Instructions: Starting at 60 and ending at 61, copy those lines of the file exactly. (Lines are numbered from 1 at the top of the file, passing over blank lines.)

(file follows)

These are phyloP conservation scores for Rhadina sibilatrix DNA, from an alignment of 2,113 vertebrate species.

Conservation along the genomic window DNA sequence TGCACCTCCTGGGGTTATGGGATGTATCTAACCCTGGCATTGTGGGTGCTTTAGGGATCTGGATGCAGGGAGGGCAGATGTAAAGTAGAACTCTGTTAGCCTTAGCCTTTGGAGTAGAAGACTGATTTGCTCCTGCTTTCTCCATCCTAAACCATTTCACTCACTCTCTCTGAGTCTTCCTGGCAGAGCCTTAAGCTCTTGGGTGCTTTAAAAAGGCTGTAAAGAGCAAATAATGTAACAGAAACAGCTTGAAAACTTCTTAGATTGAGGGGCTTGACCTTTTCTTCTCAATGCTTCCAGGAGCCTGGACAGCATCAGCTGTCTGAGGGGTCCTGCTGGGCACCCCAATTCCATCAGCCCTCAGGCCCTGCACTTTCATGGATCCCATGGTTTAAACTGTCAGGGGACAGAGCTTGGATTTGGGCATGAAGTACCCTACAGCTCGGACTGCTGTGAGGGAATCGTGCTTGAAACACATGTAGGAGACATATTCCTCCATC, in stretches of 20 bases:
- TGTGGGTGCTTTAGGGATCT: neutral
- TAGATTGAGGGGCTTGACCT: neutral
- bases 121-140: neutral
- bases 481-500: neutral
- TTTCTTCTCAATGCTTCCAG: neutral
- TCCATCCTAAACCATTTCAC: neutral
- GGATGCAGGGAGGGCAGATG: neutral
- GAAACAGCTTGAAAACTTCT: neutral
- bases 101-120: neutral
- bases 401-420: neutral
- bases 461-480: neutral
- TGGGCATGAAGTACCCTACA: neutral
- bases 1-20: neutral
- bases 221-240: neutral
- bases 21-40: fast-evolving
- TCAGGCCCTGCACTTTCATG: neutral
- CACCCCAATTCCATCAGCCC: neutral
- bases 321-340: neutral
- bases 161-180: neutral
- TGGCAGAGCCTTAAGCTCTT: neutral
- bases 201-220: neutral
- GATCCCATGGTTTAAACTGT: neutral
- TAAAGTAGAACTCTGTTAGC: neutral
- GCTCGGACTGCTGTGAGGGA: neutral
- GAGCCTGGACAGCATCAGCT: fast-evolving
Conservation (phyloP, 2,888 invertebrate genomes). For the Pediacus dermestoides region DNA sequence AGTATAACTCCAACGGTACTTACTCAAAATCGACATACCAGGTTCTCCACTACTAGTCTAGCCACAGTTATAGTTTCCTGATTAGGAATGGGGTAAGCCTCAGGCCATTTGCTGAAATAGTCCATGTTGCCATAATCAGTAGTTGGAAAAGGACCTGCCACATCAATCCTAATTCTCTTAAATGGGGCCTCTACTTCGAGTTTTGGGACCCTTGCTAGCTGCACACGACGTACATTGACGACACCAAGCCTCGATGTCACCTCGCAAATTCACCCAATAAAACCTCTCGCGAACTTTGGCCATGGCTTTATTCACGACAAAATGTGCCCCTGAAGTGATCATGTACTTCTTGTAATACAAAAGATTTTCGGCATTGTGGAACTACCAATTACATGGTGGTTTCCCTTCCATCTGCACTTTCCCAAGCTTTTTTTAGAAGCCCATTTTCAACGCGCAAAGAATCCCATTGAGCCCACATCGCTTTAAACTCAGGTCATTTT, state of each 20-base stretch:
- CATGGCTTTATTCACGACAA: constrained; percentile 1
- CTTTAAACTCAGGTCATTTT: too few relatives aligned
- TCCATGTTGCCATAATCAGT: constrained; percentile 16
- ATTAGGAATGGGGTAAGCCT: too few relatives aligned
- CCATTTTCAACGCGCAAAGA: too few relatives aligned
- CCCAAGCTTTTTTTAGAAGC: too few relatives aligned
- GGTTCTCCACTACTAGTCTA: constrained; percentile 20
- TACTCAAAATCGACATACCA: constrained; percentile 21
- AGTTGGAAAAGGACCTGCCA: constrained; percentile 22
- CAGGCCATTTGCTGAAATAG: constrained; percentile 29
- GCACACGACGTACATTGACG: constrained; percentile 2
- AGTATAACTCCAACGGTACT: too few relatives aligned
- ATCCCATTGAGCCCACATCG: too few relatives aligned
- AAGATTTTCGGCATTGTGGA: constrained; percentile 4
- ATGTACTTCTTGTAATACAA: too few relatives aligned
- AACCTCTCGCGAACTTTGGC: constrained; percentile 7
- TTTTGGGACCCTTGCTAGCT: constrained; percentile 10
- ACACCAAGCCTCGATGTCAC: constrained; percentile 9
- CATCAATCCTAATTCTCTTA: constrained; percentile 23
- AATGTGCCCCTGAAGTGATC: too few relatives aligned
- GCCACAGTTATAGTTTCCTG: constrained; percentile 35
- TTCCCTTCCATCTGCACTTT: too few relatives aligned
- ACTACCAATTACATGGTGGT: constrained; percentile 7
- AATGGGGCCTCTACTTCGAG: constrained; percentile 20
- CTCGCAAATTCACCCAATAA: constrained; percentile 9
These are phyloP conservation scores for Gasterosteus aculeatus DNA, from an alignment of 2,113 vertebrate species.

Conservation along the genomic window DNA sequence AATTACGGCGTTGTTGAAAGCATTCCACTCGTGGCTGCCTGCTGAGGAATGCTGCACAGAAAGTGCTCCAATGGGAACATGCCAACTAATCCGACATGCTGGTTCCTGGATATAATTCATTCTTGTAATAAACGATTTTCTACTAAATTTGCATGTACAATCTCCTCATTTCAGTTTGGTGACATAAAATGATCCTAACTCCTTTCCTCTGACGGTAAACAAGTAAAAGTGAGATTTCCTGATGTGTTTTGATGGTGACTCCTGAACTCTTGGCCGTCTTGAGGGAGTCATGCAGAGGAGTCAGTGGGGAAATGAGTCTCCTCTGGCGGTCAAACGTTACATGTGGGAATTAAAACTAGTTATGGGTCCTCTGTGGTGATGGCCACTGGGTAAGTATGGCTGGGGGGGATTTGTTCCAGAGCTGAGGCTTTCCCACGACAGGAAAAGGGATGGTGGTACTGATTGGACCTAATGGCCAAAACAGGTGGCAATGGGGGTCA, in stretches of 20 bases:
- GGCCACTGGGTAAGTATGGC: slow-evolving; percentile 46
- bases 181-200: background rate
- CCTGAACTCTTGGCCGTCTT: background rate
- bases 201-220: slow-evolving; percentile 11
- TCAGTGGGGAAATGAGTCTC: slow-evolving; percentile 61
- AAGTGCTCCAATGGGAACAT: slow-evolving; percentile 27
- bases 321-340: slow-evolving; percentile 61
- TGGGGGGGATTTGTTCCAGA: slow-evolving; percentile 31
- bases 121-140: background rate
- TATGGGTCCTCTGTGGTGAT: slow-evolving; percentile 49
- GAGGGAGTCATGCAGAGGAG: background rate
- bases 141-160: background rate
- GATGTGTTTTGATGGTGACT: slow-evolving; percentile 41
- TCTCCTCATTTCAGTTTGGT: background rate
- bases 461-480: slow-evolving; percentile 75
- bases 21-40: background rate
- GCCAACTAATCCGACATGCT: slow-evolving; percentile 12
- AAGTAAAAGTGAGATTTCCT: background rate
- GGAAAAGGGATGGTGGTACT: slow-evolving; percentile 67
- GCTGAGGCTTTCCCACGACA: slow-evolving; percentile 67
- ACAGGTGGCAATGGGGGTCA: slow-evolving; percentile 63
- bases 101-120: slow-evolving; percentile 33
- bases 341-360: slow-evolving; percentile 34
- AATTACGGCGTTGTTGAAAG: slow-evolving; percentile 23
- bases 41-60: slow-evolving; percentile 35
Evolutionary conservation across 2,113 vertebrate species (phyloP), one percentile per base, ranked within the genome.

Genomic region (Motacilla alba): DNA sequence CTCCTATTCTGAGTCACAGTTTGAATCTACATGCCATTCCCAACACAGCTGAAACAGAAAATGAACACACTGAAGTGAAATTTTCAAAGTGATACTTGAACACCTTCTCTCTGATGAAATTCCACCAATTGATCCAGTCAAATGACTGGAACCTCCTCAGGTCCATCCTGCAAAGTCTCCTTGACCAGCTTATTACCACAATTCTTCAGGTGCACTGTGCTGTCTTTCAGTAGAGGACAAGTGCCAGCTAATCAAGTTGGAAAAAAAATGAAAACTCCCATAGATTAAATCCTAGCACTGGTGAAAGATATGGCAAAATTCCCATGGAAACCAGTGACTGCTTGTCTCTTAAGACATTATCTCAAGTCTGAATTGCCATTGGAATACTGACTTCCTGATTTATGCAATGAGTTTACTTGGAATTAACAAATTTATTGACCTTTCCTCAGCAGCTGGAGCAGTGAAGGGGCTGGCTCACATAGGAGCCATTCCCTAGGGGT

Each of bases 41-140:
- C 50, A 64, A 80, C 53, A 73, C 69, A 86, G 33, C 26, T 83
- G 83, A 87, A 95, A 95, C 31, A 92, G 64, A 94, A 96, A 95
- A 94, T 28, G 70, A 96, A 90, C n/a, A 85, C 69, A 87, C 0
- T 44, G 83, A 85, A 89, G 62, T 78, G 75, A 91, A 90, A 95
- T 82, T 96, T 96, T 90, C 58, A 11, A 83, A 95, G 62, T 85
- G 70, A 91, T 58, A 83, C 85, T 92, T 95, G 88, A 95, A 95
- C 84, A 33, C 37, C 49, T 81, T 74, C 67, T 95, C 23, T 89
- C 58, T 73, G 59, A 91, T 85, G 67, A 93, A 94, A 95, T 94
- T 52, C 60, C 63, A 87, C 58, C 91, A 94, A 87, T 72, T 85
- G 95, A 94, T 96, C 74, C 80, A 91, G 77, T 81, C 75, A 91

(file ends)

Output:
- TCAGTGGGGAAATGAGTCTC: slow-evolving; percentile 61
- AAGTGCTCCAATGGGAACAT: slow-evolving; percentile 27